4.1 Supply of fish
Total fish supply in the Philippines originates from four general sources:
Average fish supply from 1979-88 and 1989-97 was about 2.04 and 2.87 million t, respectively (Table 9). Despite a higher average fish supply in recent years, the annual rate of growth slowed from 3.93% in 1979-88 to 2.11% in 1979-97. This relative drop in the supply of fish in recent years can be attributed to the decline in production from municipal fisheries. Although municipal fisheries remain the greatest contributor to total fish production, their share declined from about 50% in 1979-88 to 36% in 1979-97. As domestic production has generated almost 90% of total fish supply in recent years, its declining share indicates a rapid depletion of natural stocks of municipal fisheries. Average shares to total supply from sources of fish other than municipal fisheries increased substantially from 1979-88 to 1989-1997. While imports contributed only about 10%, supply from aquaculture accounted for an average of about 21% in 1979-88 and 25% in 1979-1987. It posted the highest rate of growth per annum for these two periods compared to municipal and commercial fisheries. This clearly shows that aquaculture has a real potential for narrowing the supply gap in fish production in the country.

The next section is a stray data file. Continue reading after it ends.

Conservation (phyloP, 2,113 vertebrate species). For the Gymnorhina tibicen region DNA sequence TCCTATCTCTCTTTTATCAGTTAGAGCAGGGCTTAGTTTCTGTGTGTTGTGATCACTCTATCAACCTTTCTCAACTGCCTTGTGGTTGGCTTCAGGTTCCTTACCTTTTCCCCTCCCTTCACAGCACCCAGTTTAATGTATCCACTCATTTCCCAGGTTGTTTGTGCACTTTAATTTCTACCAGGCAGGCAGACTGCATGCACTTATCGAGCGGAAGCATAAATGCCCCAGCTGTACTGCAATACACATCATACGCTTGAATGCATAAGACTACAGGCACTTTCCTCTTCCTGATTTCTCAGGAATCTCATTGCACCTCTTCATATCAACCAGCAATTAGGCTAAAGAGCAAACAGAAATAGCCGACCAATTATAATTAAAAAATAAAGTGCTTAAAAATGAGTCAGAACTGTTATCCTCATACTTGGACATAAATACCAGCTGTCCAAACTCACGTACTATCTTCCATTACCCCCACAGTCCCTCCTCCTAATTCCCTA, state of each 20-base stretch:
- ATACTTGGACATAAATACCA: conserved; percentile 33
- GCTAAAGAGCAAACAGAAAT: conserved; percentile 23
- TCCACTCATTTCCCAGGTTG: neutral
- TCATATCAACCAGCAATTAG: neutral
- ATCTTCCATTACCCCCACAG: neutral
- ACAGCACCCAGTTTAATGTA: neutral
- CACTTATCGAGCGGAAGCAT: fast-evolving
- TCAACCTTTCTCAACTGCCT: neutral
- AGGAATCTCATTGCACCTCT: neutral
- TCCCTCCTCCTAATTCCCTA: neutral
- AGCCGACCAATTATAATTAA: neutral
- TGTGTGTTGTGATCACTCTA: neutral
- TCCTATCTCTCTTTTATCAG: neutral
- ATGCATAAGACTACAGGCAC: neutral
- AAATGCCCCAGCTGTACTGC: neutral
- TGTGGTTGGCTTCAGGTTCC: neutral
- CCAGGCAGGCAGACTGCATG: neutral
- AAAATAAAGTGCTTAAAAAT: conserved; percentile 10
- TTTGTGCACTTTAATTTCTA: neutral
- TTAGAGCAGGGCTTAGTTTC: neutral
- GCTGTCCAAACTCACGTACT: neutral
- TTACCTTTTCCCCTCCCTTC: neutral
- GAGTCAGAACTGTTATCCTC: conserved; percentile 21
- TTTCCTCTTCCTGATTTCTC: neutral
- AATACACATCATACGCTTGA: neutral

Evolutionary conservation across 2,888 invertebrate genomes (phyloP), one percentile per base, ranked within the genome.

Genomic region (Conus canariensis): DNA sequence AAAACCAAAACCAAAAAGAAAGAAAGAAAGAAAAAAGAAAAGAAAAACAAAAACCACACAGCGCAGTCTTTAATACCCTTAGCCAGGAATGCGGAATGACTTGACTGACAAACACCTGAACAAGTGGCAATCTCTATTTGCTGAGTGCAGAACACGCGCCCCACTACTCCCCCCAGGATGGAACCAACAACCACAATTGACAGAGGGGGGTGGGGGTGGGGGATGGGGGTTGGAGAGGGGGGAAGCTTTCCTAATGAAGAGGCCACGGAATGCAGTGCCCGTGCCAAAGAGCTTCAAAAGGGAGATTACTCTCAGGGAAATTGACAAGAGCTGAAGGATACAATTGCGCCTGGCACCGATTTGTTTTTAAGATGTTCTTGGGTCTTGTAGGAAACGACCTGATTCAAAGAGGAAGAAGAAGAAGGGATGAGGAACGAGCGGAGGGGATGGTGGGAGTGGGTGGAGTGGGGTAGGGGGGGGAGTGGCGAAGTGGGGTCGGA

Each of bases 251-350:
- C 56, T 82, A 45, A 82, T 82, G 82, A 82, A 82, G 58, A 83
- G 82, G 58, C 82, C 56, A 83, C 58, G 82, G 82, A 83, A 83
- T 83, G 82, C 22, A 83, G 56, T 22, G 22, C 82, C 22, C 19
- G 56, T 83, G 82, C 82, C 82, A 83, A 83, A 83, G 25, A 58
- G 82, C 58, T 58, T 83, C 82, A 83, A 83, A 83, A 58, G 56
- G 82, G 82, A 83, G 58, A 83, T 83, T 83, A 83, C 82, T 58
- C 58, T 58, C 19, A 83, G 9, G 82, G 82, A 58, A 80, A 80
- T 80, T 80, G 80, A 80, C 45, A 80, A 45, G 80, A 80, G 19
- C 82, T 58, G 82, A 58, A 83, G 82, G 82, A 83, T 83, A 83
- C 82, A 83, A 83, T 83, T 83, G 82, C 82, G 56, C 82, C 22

A part of total fish supply in the country is used for export and re-export to generate foreign exchange income, for human consumption and as a major component of feeds for animals (Tables 10-13). Except for imports and products from aquaculture, a high percentage share of the supply of fish from commercial and municipal fisheries is used for human consumption; however, figures for 1979-97 were slightly lower than for 1978-88. Average shares for export in 1989-97 increased slightly over the 1979-88 period. Overall, there was a reduction in the supply of fish for human consumption. If this trend continues, consumers will have limited access to fishery products in the near future. In fact, the average share of products from aquaculture to exports substantially increased from 39% in 1979-88 to 54% in 1979-97. Subsequent average share of aquatic products for human consumption declined from 61% to 46% for the same periods. This comes as no surprise, since aquaculture is promoted as a vehicle for generating foreign exchange earnings, rather than for meeting domestic requirements for fish. Currently, cultures of seaweed, shrimps/prawns are earmarked mainly for export. Among products from finfish aquaculture, it is only tilapia that has increased its share for human consumption. This is understandable, as the country has not yet developed export markets for this species. Thus, promoting the culture of tilapia will likely make protein from fish more accessible for consumers.